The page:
Doctor Who: Kursaal (1998) by Peter Anghelides

Following up Alien Bodies was always going to be a monumental task. I guess, to its credit, Kursaal isn’t an embarrassment like The Eight Doctors or War of the Daleks. It’s not a particular success though. The Eighth Doctor’s memory being a story point, werewolves, science-fiction settings, Sam getting a story with environmentalist elements, all…

Doctor Who: Alien Bodies (1997) by Lawrence Miles

A wonderfully creative, innovative, mad story bursting with imaginative ideas. My issue with this Eighth Doctor Adventures range has been how concerned it has been with the past, when it’s featuring a new Doctor and would be better served creating a new distinct era of its own rather than pandering to eras of the past.…

Doctor Who: War of the Daleks (1997) by John Peel

This is a very strange novel. I’ve complained about how so many novels in this range have focused too much on looking at old characters and stories, plumbing the depths of Doctor Who’s continuity, instead of trying to forge a new identity and era for Doctor Who, with the Eighth Doctor. This book absolutely is…

Doctor Who: Genocide (1997) by Paul Leonard

This novel has a strong premise that plays well into this Doctor’s characterisation, but as with the poorer entries in this range, squanders its potential and elects to instead descend into plumbing the depths of the show’s continuity. Remember this? Remember that? Remember UNIT, Benton, remember Jo Grant? Remember Doctor Who having unique, iconic eras…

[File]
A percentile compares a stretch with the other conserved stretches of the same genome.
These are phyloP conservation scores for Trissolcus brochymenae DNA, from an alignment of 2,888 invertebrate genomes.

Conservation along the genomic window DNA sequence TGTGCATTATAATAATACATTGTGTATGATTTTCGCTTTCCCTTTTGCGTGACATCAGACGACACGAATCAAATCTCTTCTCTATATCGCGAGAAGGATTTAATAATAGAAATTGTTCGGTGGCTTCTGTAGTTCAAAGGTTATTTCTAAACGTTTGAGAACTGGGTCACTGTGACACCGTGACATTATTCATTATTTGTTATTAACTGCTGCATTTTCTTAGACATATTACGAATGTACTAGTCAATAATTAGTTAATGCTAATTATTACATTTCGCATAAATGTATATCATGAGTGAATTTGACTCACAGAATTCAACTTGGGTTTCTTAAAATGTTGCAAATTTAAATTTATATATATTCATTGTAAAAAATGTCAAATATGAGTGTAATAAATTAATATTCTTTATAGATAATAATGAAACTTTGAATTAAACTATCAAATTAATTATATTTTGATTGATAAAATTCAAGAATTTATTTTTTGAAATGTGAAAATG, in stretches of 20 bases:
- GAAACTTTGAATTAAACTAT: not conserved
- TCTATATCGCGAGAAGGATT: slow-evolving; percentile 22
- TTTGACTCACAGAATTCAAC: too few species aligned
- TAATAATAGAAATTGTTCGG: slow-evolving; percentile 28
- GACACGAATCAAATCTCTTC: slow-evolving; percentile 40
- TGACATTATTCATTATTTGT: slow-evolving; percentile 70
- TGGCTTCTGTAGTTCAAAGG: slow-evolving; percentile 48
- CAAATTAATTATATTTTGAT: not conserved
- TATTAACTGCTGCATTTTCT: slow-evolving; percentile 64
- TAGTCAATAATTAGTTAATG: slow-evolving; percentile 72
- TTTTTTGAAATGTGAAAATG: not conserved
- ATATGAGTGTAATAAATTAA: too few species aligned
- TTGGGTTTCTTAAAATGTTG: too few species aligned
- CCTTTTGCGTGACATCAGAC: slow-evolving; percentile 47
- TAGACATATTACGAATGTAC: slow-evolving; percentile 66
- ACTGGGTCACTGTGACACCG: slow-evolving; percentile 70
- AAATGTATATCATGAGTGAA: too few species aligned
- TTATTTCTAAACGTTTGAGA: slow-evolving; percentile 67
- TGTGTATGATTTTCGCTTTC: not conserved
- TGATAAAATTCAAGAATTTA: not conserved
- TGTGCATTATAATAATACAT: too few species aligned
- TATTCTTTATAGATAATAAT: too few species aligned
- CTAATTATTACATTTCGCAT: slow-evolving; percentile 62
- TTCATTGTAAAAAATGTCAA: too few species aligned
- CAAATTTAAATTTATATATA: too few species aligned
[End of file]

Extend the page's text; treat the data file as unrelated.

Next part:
Doctor Who: The Bodysnatchers (1997) by Mark Morris

A regression after the excellent last entry in the series, regressing back to the continuity-heaviness of The Eight Doctors instead of the forward-thinking of Vampire Science. Sam’s characterisation works well and feels like a natural progression from the last book, but the Doctor’s characterisation is a lot wobblier, and as the book doubles back and…

Thor: Ragnarok (2017)

Director Taika Waititi wisely abandons the many things that weren’t working for the Thor series of films, and makes what basically amounts to an outright comedy, with “Thor: Ragnorak”. The occasional glimpses of what a non-comedy version of the film may have looked like are actually pretty intriguing (I felt damned teased by the gorgeous…

Geostorm (2017)

Geostorm wasn’t directed by Roland Emmerich, the man behind many iconic disaster movies, but by Dean Devlin, the man who wrote many of those iconic disaster movies. It plays like an attempt at a “best of” those movies, its ludicrous premise (Gerard Butler goes into space to uncover a political conspiracy sabotaging a satellite system…